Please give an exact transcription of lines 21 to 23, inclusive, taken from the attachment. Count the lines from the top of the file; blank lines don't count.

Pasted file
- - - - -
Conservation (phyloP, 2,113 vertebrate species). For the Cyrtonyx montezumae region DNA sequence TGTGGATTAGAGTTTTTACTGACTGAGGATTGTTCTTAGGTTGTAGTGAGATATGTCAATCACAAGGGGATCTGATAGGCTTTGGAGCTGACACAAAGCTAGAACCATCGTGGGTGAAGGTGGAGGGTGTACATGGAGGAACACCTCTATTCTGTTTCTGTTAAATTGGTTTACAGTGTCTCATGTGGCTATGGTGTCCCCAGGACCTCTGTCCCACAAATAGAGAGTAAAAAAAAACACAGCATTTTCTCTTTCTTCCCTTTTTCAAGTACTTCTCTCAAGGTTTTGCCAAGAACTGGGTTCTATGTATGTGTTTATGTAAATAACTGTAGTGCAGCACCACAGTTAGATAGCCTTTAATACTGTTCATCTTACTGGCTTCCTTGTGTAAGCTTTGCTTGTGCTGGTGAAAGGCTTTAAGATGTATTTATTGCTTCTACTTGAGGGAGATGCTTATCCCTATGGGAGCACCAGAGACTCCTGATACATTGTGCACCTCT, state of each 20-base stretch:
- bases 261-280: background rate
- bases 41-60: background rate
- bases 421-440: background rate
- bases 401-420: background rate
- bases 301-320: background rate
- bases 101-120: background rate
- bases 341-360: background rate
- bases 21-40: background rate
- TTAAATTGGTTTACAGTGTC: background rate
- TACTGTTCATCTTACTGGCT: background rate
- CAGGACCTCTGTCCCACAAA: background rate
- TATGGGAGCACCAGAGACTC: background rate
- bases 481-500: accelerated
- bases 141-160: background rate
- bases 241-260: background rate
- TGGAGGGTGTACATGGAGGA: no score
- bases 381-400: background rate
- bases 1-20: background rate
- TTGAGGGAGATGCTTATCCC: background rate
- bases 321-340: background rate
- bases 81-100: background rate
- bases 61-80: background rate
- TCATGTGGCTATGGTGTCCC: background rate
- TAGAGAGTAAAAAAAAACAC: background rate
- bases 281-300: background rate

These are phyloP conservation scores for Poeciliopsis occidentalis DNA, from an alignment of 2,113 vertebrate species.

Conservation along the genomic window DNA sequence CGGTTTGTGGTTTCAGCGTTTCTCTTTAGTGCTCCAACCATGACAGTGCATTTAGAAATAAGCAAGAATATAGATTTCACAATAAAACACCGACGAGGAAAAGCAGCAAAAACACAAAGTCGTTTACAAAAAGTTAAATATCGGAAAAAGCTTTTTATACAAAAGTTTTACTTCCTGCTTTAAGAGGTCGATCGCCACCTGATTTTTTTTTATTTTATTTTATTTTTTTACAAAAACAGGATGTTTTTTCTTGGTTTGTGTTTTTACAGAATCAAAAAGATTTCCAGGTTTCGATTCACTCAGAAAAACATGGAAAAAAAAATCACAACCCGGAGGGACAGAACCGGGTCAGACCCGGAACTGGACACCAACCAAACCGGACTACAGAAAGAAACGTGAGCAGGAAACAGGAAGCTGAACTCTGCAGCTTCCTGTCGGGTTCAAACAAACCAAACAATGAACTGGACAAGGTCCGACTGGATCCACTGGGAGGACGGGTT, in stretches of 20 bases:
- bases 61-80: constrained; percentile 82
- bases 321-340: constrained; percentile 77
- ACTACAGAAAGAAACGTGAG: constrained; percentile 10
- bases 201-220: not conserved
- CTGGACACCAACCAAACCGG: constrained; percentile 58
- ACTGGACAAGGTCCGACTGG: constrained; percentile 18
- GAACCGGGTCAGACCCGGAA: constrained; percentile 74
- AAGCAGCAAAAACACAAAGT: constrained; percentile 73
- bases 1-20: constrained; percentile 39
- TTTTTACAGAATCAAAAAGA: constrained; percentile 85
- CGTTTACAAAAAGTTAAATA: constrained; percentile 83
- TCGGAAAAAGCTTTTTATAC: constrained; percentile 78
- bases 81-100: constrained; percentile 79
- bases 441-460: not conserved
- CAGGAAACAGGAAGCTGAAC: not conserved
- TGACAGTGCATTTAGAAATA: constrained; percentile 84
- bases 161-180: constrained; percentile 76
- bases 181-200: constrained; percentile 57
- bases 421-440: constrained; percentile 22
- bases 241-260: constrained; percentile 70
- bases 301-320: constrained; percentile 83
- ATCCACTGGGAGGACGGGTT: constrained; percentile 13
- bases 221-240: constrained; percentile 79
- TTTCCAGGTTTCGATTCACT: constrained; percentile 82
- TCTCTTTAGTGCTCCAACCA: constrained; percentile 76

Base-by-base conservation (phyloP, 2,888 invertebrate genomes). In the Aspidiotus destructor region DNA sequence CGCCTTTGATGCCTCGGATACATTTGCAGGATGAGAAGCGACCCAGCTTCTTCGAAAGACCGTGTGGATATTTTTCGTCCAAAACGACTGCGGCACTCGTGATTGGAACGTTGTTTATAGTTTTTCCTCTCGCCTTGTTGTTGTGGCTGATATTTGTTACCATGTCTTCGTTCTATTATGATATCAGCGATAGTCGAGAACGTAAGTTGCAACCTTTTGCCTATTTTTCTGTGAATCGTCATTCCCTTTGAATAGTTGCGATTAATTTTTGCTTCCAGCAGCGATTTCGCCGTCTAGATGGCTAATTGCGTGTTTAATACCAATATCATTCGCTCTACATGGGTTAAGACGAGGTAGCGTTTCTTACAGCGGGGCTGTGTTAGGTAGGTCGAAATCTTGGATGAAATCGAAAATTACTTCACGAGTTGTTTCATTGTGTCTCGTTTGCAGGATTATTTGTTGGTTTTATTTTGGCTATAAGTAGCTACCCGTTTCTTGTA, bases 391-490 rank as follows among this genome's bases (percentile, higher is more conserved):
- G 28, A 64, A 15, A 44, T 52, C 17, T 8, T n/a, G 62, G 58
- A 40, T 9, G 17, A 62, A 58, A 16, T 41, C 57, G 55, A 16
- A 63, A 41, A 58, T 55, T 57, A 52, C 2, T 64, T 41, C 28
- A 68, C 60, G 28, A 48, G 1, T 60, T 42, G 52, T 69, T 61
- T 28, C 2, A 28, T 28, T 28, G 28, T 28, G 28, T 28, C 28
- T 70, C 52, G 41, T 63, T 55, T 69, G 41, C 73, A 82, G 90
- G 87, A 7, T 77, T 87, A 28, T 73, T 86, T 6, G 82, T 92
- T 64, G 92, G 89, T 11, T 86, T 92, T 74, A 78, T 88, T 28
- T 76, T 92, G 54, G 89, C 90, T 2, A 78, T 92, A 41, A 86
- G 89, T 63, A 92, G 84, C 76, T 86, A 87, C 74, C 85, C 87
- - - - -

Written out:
- bases 321-340: background rate
- bases 81-100: background rate
- bases 61-80: background rate